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After 20 years, the ‘X-Men’ film franchise added up to nothing



On August 28, the long-running graduation film in Fox’s X-Men film franchise, New mutants, will appear in theaters where I assume someone might see it at some point. It’s the 13th film in a franchise that has lasted 20 years and that we started doing back in 2000 X-Men. That’s eight years before the Marvel Cinematic Universe took over the world and forever changed the way we make superhero films (and their many, many sequels). That is also eight years ago The dark knight came out and we decided as a culture that maybe some of these Mask-n-Cape adventures were worth some major accolades. Hell, it was two years ago Spider ManThis was the first film to gross over $ 100 million in a single weekend. This record ensured that no year would go by without at least one spandex clad hero on the big screen.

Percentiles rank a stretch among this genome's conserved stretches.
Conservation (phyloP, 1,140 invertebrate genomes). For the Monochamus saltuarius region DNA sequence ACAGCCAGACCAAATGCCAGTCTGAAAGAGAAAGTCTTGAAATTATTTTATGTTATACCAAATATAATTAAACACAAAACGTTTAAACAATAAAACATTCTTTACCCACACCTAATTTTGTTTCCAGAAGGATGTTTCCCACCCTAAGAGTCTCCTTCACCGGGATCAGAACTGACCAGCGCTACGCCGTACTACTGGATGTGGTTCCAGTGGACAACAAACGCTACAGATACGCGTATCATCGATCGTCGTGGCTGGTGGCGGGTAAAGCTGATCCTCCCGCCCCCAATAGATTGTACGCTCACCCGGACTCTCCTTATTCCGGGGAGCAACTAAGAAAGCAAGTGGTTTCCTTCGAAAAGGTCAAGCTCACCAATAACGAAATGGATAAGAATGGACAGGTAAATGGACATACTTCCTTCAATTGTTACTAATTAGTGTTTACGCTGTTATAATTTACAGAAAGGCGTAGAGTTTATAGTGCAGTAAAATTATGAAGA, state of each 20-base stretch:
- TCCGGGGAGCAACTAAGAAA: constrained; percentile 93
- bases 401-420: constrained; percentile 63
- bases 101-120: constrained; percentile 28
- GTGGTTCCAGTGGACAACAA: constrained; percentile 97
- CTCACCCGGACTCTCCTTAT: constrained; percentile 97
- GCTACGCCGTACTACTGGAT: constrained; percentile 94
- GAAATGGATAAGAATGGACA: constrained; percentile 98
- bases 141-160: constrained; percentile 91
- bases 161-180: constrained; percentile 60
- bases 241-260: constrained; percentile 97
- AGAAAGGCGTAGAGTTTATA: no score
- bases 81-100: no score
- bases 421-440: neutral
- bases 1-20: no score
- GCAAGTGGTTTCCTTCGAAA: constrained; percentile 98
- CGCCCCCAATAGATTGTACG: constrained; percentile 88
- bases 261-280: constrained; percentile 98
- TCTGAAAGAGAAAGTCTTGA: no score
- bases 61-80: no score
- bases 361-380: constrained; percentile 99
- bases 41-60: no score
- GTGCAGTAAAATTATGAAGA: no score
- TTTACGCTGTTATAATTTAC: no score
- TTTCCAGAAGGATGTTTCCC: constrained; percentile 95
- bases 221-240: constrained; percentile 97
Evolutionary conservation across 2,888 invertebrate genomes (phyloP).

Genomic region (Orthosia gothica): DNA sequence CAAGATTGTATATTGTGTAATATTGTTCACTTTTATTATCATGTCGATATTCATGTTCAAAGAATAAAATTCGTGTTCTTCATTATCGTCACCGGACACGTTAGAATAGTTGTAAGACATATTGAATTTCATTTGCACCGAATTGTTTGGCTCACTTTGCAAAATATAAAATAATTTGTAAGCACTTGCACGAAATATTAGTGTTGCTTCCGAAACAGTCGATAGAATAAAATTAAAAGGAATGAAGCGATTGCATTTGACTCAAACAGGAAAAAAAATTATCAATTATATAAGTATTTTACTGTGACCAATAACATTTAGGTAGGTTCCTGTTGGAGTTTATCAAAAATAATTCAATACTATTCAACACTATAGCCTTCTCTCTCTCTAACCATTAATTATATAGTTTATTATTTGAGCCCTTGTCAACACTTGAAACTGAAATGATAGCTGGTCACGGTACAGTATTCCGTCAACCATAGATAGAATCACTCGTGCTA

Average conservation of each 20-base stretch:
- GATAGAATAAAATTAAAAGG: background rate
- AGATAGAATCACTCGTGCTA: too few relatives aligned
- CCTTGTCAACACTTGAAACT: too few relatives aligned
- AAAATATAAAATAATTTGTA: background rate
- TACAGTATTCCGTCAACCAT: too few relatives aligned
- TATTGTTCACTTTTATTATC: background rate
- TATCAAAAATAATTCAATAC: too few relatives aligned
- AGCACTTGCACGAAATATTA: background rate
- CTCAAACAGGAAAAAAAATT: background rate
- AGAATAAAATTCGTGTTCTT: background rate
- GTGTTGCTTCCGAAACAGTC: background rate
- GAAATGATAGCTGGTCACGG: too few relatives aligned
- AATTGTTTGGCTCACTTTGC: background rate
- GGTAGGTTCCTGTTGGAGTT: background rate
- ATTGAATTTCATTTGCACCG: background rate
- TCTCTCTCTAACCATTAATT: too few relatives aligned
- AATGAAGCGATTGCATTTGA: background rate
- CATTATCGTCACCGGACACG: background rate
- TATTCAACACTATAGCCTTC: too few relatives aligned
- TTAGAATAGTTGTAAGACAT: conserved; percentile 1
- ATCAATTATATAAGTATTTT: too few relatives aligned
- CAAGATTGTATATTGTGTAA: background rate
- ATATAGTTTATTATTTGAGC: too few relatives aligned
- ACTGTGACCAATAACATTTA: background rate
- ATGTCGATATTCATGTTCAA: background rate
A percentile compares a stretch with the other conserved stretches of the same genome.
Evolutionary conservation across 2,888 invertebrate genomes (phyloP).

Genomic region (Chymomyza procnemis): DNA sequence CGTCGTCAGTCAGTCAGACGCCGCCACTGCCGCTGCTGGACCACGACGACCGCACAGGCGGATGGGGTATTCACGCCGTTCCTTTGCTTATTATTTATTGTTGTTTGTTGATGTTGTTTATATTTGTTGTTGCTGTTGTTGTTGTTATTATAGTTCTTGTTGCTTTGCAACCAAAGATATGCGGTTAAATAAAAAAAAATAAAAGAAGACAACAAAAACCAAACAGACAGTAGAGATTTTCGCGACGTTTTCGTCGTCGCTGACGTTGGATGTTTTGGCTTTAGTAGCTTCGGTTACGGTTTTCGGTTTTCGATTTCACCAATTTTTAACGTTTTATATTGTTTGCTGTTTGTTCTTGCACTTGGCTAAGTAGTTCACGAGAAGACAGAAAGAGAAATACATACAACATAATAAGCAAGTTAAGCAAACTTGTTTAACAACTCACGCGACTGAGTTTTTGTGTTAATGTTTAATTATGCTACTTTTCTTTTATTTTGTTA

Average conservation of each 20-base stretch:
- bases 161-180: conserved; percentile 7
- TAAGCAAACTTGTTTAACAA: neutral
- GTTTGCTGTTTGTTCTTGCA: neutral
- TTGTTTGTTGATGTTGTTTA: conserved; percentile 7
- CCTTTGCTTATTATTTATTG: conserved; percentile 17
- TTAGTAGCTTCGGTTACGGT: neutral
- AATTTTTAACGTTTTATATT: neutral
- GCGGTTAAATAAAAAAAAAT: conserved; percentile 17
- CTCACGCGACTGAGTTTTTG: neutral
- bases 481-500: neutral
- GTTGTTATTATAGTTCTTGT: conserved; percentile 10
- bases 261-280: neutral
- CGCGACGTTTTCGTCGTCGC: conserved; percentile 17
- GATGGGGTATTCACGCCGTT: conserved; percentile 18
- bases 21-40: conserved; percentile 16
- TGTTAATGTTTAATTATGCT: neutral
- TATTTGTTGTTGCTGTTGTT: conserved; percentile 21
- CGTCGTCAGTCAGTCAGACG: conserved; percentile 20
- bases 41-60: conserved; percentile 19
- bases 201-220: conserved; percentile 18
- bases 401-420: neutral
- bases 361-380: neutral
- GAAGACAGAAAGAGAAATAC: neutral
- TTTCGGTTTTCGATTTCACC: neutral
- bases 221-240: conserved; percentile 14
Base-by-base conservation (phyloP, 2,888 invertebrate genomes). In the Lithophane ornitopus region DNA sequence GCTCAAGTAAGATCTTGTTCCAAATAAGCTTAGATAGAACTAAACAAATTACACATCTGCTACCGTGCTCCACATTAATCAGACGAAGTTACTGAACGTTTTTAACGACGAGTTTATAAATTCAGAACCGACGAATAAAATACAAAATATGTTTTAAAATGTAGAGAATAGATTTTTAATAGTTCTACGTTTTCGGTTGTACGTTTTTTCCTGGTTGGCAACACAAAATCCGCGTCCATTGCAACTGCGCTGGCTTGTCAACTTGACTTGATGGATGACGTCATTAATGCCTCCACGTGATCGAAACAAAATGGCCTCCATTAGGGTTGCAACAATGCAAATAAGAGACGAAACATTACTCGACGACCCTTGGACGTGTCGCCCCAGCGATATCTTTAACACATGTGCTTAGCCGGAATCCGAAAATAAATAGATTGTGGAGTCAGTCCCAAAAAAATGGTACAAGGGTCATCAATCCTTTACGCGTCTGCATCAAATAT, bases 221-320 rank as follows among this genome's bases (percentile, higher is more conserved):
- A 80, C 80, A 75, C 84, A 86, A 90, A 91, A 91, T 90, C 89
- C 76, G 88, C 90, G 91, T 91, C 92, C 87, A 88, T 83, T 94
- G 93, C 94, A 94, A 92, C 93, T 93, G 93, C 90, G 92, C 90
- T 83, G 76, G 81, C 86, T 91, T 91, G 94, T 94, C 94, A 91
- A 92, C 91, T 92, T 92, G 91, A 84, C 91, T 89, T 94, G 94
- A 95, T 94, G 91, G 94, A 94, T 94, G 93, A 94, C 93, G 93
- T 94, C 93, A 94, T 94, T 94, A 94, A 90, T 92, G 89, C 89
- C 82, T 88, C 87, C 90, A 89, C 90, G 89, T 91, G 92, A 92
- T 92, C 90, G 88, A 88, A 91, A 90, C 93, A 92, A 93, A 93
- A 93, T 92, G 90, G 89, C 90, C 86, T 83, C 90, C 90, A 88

Yet it’s hard to feel sad or even nostalgic about it. The X-Men Franchise had a strange habit of fading in and out of relevance, usually relying on Hugh Jackman consuming a maddened amount of chicken and rice and returning an even more shredded glutton than before to revive interest.

Left: Hugh Jackman – Right: Giant Jackedman

In retrospect, it seems less like the ironclad determination of creative visionaries to keep it afloat and exciting than it is more like Fox’s fortunate ability to cling to the characters’ film rights. But now Twentieth Century became, as everything will be, from Disney and Fox New mutants, a film that should have been out about half a dozen times, is finally being tacitly launched.

But let’s look back at the beginning. The first film is a mix matrix-era action scenes and confident “If you think this comic book stuff is silly, we think it’s silly too, but if you think it’s cool then we think it’s kind of cool” humor you can still be found from in the MCU. X2 is rightly pretty good, with its opening sequence of Nightcrawler attacking the White House …




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